“El Viaje (The Journey),” the title track of Cuban pianist and composer Harold López-Nussa’s debut release on Mack Avenue Records, seems to sway gently like a boat in the water–as if rea... More
“El Viaje (The Journey),” the title track of Cuban pianist and composer Harold López-Nussa’s debut release on Mack Avenue Records, seems to sway gently like a boat in the water–as if readying for a voyage or returning to port after arrival-trumpet and voices whispering memories. This scene aptly describes López-Nussa’s experiences of traveling throughout the world, yet always finding his way back to his hometown of Havana, Cuba. This journey of body and spirit has led simultaneously to a musical exploration where he visits various genres and ideas while staying true to his foundational roots.
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The talented Cuban pianist Harold Lopez-Nussa has just released his latest album, EL VIAJE, under the American label Mack Avenue. This album was influ ... More >
Harold López-Nussa, the famous jazz pianist, will be in a unique concert on November 30, 2016 at the New Morning in Paris. He will introduces us to h ... More >
This meeting between the brilliant nomad of Senegalese music (Alune Wade) and the Cuban piano prodigy (Harold Lopez Nussa) is an exciting adventure. T ... More >
By nature, musicians are individuals who do not stay in one place. Always quick to seize an opportunity, when in the short-lived space of a meeting, they anticipate a stimulating musical adventure to... More
By nature, musicians are individuals who do not stay in one place. Always quick to seize an opportunity, when in the short-lived space of a meeting, they anticipate a stimulating musical adventure to come. Alune Wade and Harold Lopez Nussa met yesterday and swore to find each other again, when they’d get something together -someday
They kept their word ! And the album “Havana-Paris-Dakar“, is the result of that promise, born out of a true need, to meet again. The solar and swinging links between Africa and Cuba, as heard on their album together, delight as much the piano jazz buffs as those aficionados of African music.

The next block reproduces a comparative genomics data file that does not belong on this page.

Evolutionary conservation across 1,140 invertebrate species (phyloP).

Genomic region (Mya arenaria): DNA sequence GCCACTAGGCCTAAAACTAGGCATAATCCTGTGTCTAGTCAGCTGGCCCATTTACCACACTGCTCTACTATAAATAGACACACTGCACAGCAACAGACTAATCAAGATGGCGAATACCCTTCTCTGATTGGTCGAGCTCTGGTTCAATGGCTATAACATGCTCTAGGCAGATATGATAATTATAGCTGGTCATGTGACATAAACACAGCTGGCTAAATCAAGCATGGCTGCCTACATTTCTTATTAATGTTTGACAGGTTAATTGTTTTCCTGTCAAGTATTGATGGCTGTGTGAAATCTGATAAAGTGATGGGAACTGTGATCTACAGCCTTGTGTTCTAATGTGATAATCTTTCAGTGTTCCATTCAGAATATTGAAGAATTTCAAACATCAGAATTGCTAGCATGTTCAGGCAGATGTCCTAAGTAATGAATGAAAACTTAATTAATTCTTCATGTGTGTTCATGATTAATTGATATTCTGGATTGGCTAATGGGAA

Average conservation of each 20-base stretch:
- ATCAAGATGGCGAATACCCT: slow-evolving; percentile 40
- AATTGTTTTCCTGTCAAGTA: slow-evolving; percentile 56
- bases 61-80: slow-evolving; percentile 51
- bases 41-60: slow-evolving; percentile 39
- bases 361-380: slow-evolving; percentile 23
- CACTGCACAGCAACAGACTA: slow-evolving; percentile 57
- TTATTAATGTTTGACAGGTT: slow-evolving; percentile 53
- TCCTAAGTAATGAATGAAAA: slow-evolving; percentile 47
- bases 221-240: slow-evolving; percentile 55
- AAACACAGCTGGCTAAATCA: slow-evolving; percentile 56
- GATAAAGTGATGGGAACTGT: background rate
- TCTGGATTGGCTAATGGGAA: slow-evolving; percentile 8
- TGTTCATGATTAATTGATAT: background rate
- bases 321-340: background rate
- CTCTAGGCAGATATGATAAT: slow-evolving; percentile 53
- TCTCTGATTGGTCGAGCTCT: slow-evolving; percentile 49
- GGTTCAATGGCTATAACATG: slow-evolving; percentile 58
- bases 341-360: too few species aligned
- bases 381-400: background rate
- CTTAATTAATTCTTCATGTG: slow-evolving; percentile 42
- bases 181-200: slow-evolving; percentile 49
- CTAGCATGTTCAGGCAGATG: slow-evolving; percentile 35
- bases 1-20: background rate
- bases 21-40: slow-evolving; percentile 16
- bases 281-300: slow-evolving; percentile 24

Alune Wade is Senegalese but his star is everywhere. He knows what he owes his own kind, but has a fundamentally nomadic spirit. If he has set himself in Paris, it was so his bass could meet up with the world. His music sparkles with his desires to open up and carries in it the echo of his beautiful collaborations in Dakar, Paris or everywhere else. Welcoming and warm, flowing and radiant, his music is a testimony to his difference. After “Mbolo” (released in 2006 on Tinkisso – Stendhal road), his first solo album, then “Ayo Nene”, his second offering finalised in 2011but still unreleased , he had another idea in mind. It stuck with him throughout his various collaborations that helped build his reputation along the years as he played alongside Ismaël Lô, Oumou Sangaré, Josef Zawinul, the band Deep Forest and more recently Marcus Miller for his project “Afrodeezia”.
The idea germinated thanks to his meeting with the Cuban pianist Harold Lopez Nussa, in Germany, where he was requested to replace the bass player, in a jazz club, in April, 2012. “I remember that in this concert, without having hardly rehearsed, it all flowed so smoothly, as if we had already performed together before” said Harold. The human and musical bond was so natural that, eight months later, Alune packed his bags for Cuba with the idea of recreating standards of the African sound track. To take and arrange certain Latin sounding tracks or to put a drop of Cubanity, with the rhythm of Rumba as a recurring theme, in compositions which related to him and had accompanied him at a certain moment of his life, in Senegal or Paris.
Of “Independence Cha Cha”, the “hit” from the independence years, written by Joseph Kabasele, to “Petit Pays”, one of the most successful songs of Cesaria Evora (for which he suggested inviting Sara Tavares to sing the duet with him) to “Ya Rayah”, the standard of the Chaâbi or “Aminata”, one of the heroic deeds of his fellow countrymen Labah Sosseh (who was one of the biggest vocalists of the salsa made in Dakar) we find musicians or Cuban singers of the highest level (Orquesta Aragon, on harmonies). Alune and Harold recorded these unforgettable pearls in the studio Abdala, in Havana, adding some unreleased songs. Guitars (some of Hervé Samb’s, the fellow traveler of Alune, within the University of Gwana, Aziz Sahmaoui’s little ensemble), were to be added in Paris.
Harold Lopez Nussa, the dazzling Latin jazz pianist, discovered in 2005 in Montreux, of whom Chucho Valdes said “ he is part of the avant-garde of a new generation of musicians” and “possesses a subtle sound, brilliant ideas and unique musical style”, says that Alune, by offering his services ”offered him the possibility of opening up and discovering a panorama of African music, regrettably little of which is listened to in Cuba” despite what Cuban music owes to Africa.
With this delicate weave of colors, “Havana Paris Dakar” magnificently reminds us of the strong link that connects those two musically dominant cultures.